Insofar as pastors are concerned to communicate with people where they really are, such concern is very good—but not if they tailor the message so as simply to give people what they want, in hope of increasing church attendance. I know of one or two professedly seeker-sensitive churches where nothing gets paraded or taught but the ABCs of the gospel—why an outsider will find the Christian life a happier life and how an outsider becomes a Christian. In those congregations, Christians of some standing and relative maturity are starving because there’s nothing provided for them.

Is it legitimate to appeal to non-Christians at the point of their admittedly self-absorbed need—for example, by offering marriage seminars to get them into church?

There’s great wisdom in the old adage “Scratch where it itches.” The question is what are you going to tell them about the particular problems on their minds. The really good evangelists, like Billy Graham, always say these problems cannot be solved unless the bigger problem of their basic relationship with God is also solved. Rightly they explain: “It’s a single package. We can’t put your family life straight unless you’re prepared to become a new creature in Christ.”

In light of verses about the blessedness and abundance of the Christian life, isn’t it legitimate to preach that true Christianity is a means to personal fulfillment?

It’s legitimate once you’ve guarded against the mistake that makes it illegitimate. The mistake is to suppose that I should think of myself as the center of the universe, and God as there for my comfort and my convenience—as if God exists merely to bless me. That assumption has to be junked.

We exist for God. God, in his great mercy, has promised that blessedness will accompany discipleship, but it’s got to be God first.

Without that, to say that Christianity is the secret of happiness is dangerous. Often evangelists who preach that way leave the wrong impression and confirm the egocentricity of folk, who then try Christianity as a formula for happiness. God is merciful and sometimes there is a real conversion and real regeneration. But even so, that kind of teaching is likely to produce sub-standard saints.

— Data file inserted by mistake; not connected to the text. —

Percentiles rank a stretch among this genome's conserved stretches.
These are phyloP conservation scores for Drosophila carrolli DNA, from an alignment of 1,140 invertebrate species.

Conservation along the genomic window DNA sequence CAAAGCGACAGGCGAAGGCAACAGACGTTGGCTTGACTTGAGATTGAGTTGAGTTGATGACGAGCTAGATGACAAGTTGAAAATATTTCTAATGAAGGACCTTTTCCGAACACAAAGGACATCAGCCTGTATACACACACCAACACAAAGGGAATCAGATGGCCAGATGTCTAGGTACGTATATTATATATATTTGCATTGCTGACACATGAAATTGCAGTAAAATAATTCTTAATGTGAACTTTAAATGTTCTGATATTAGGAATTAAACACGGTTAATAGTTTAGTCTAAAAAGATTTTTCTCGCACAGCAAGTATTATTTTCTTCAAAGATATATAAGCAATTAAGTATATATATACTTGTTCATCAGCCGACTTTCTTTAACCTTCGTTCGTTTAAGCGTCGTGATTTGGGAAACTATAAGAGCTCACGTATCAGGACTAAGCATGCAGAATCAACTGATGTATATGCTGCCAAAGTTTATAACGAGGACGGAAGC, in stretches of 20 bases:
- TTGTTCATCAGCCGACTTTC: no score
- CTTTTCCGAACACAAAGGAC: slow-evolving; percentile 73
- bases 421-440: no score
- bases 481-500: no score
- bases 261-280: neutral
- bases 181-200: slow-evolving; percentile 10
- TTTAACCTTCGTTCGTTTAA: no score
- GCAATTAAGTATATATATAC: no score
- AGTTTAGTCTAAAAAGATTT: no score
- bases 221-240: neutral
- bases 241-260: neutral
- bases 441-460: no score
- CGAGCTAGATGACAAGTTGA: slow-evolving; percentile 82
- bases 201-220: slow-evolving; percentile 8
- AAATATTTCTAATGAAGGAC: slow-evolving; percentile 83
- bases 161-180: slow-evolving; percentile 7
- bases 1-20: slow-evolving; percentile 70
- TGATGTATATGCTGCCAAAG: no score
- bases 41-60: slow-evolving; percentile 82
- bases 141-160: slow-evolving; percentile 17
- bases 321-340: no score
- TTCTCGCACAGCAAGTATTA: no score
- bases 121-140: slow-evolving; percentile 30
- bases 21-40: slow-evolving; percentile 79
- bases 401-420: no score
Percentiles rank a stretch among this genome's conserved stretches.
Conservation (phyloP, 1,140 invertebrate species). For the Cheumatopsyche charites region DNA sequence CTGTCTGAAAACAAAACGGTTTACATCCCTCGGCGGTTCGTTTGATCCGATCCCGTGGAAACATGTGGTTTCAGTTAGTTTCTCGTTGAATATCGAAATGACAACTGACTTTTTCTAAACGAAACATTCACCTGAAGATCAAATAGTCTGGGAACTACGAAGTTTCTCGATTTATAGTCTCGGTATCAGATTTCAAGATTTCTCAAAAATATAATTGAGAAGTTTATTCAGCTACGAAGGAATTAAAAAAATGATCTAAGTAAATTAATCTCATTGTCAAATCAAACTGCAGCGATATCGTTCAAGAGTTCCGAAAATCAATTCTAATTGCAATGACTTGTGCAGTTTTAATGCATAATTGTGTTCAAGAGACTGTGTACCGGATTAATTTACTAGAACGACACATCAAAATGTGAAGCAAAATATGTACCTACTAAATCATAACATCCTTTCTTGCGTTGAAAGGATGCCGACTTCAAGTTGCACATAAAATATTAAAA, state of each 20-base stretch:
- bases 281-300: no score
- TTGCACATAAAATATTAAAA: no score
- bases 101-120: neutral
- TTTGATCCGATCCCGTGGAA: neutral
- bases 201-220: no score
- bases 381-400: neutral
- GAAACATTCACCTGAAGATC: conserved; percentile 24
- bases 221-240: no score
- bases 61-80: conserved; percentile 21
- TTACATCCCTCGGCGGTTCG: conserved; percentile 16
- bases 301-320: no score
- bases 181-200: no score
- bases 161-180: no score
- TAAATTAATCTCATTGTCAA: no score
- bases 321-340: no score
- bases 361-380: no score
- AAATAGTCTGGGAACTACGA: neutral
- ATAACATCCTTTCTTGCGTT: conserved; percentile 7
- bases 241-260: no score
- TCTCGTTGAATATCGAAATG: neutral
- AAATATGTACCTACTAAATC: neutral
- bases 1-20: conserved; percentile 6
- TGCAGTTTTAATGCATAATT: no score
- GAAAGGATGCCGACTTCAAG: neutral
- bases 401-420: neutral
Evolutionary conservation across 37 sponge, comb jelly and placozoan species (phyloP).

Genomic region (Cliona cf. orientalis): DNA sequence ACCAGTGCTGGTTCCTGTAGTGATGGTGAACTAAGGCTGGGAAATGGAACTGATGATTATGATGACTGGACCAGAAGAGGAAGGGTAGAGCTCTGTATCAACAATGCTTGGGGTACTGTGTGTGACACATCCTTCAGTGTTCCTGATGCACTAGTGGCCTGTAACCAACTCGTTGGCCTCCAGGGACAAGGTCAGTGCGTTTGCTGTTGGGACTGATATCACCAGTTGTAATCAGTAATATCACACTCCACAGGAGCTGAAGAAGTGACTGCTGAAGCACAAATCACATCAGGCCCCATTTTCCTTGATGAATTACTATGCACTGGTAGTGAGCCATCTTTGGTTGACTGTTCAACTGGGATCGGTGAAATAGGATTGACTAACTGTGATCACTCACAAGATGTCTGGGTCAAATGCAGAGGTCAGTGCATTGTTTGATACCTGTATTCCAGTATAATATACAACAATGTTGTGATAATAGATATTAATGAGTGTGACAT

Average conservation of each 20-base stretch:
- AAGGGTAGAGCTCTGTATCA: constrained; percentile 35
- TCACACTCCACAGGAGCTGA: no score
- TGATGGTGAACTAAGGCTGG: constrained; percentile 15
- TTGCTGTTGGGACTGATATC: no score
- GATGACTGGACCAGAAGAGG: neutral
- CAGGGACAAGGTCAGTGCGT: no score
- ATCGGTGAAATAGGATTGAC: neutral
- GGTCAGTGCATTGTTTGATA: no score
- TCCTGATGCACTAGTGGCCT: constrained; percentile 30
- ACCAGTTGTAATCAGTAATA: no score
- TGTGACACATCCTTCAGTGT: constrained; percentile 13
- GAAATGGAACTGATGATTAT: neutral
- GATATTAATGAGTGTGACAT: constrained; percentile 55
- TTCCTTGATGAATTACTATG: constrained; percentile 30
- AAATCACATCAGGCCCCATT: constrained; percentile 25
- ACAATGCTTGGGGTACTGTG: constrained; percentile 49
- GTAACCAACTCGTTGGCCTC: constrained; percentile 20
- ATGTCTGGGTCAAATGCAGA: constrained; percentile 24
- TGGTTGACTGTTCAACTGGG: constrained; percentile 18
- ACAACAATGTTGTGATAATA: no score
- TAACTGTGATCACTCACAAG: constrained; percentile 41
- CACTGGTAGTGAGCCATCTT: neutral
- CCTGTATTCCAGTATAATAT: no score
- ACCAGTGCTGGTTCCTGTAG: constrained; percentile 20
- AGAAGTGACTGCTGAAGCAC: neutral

You don’t actually help the butterfly emerge from its chrysalis by cutting the chrysalis. If the butterfly doesn’t struggle from inside to get out, it comes out as a butterfly that isn’t strong enough to fly. People who get into the Christian life without ever being challenged to repent of their egocentricity are, at best, likely to remain stunted Christians. The struggle to change at this point is necessary for health and growth.

Repentance doesn’t seem to be a popular theme in preaching these days. Why is that?

It’s due to theological neglect. We don’t preach it, and people don’t understand it because we don’t have an awesome, horizon-filling, overwhelming sense of the greatness and holiness and goodness of God.

Thomas Chalmers, a Scottish pastor of the 1800s, spoke of the “expulsive power of a new affection.” That’s how true repentance is born; that’s how lives get transformed. The new affection is grateful love of a God who saved you, of a Christ who died for you. It means the things of this world grow strangely dim. Only a new vision of the purity and greatness and goodness of God has the power to expel selfish affections and so make repentance real.

Is it appropriate to use guilt to motivate people to repent?

We can’t help it. When people wake up to the fact that they’ve been defying and dishonoring God all these years, they’ll feel guilt if the Spirit is working in their hearts.

The next question will be “How can I get straight with God?” This means “How can I get rid of my guilt?” That’s when we can talk about, to put it theologically, penal substitution: Christ died for our sins according to the Scriptures. Christ redeemed us from the curse of the law by becoming a curse for us.